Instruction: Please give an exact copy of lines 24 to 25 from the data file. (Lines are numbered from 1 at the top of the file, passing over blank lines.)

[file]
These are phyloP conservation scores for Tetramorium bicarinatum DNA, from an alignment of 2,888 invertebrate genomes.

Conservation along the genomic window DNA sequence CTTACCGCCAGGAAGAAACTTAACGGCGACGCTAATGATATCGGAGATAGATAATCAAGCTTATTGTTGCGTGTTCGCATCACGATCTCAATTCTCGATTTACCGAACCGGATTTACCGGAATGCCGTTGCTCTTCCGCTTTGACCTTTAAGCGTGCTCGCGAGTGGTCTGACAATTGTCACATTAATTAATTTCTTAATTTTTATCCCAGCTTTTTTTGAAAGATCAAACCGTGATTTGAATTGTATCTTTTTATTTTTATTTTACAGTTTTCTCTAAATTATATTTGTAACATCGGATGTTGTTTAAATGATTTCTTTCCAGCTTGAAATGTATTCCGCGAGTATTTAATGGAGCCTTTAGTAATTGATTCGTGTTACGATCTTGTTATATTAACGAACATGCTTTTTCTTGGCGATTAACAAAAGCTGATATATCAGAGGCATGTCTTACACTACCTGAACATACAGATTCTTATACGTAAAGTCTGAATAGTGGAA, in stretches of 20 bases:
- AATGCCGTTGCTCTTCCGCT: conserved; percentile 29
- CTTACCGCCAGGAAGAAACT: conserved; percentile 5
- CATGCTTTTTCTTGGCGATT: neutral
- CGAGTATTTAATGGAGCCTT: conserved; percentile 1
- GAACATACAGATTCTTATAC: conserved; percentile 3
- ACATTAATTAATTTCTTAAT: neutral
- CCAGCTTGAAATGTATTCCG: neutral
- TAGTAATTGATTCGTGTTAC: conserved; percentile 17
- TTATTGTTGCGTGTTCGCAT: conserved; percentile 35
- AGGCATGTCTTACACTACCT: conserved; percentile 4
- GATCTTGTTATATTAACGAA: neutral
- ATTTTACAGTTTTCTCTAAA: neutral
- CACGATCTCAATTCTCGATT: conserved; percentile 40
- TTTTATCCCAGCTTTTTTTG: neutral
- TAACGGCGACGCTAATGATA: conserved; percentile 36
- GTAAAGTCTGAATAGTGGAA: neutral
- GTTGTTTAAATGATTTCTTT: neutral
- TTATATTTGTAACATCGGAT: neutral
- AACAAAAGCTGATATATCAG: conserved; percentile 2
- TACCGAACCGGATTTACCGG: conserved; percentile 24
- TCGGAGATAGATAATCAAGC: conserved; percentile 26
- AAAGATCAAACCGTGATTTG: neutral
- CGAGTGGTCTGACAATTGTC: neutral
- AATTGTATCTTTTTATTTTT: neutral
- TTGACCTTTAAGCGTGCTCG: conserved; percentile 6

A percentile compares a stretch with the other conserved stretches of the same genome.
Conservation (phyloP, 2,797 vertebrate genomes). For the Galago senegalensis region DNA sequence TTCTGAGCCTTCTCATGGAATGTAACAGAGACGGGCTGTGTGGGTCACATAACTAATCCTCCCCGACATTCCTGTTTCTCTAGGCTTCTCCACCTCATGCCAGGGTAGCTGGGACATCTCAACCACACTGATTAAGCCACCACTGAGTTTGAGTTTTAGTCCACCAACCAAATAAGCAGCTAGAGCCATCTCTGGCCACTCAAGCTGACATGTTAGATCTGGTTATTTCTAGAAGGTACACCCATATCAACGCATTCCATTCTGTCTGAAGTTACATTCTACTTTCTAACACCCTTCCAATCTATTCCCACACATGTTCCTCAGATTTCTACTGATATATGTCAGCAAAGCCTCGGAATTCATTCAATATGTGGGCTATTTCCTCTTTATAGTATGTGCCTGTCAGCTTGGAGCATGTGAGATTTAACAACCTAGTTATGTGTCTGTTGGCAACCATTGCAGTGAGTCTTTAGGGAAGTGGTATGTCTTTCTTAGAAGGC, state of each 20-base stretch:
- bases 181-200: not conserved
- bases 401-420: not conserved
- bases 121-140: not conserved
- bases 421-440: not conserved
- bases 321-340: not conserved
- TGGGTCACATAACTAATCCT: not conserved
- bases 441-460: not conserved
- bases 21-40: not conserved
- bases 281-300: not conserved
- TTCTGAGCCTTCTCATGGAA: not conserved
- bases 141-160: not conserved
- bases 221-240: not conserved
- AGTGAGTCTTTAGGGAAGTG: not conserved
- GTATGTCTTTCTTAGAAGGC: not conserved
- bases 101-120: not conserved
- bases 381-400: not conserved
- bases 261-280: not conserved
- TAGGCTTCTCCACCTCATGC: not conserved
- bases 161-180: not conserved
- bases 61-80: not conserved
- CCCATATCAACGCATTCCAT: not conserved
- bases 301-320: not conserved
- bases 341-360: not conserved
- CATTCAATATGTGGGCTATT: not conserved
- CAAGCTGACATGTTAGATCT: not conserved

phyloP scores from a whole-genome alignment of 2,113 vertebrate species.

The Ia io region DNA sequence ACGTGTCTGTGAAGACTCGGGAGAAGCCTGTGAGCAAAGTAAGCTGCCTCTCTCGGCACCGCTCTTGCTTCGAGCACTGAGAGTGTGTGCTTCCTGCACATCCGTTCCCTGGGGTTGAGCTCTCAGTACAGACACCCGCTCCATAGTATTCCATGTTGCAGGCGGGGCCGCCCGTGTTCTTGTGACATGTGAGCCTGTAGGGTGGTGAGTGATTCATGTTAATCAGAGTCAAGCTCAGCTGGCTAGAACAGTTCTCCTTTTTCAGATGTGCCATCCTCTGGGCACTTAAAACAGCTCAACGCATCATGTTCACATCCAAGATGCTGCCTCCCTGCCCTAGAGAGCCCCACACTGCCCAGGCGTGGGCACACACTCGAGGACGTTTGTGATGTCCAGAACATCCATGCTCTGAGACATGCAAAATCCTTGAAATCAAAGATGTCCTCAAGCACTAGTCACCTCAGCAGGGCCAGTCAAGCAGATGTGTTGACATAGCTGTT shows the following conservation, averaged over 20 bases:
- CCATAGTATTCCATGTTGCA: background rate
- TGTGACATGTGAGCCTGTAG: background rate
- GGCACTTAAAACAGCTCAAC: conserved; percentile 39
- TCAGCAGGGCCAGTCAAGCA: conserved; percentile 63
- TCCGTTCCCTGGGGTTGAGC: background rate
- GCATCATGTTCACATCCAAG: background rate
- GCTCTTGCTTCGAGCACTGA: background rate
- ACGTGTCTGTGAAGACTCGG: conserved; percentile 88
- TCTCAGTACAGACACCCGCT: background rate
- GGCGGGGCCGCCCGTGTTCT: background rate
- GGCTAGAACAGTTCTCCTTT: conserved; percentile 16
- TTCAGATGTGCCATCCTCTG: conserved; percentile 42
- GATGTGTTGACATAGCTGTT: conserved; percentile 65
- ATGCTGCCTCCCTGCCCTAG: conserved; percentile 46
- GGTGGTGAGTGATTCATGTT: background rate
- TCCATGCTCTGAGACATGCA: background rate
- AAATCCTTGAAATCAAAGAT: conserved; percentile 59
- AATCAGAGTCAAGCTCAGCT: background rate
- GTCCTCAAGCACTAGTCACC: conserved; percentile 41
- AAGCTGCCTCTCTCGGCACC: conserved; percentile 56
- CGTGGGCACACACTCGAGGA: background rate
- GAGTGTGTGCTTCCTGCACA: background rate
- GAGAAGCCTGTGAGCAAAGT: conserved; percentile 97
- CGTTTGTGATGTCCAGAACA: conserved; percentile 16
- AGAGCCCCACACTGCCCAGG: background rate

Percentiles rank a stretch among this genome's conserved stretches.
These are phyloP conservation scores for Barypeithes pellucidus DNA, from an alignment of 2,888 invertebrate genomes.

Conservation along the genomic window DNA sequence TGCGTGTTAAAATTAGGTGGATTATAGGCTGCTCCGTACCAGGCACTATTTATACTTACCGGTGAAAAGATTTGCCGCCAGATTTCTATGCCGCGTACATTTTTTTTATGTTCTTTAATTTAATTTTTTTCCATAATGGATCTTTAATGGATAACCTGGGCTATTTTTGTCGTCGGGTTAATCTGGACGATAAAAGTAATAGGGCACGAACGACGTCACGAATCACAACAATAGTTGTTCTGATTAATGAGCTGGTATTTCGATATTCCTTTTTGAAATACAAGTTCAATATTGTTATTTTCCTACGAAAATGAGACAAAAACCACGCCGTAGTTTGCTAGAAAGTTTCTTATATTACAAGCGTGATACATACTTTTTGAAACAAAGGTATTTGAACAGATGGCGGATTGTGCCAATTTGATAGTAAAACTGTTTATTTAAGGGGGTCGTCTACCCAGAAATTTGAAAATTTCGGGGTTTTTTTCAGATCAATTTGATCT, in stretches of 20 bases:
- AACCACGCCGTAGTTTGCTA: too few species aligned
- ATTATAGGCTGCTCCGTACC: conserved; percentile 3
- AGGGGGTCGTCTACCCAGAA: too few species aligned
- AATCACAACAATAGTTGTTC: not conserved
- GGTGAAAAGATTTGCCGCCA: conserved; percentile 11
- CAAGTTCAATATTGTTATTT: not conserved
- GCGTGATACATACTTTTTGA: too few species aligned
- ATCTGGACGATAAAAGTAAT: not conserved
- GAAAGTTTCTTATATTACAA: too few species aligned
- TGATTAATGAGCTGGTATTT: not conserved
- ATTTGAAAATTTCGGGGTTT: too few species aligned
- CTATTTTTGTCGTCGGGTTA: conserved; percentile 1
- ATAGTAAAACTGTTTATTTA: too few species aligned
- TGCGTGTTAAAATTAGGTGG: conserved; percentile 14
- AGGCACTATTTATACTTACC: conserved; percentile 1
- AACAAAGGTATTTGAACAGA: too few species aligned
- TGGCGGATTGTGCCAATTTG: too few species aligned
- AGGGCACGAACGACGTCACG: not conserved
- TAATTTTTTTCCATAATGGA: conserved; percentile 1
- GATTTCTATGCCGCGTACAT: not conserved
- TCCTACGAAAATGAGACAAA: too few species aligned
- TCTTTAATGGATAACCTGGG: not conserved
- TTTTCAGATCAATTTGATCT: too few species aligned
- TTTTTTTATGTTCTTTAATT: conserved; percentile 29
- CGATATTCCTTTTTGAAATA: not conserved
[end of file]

- AAAGATCAAACCGTGATTTG: neutral
- CGAGTGGTCTGACAATTGTC: neutral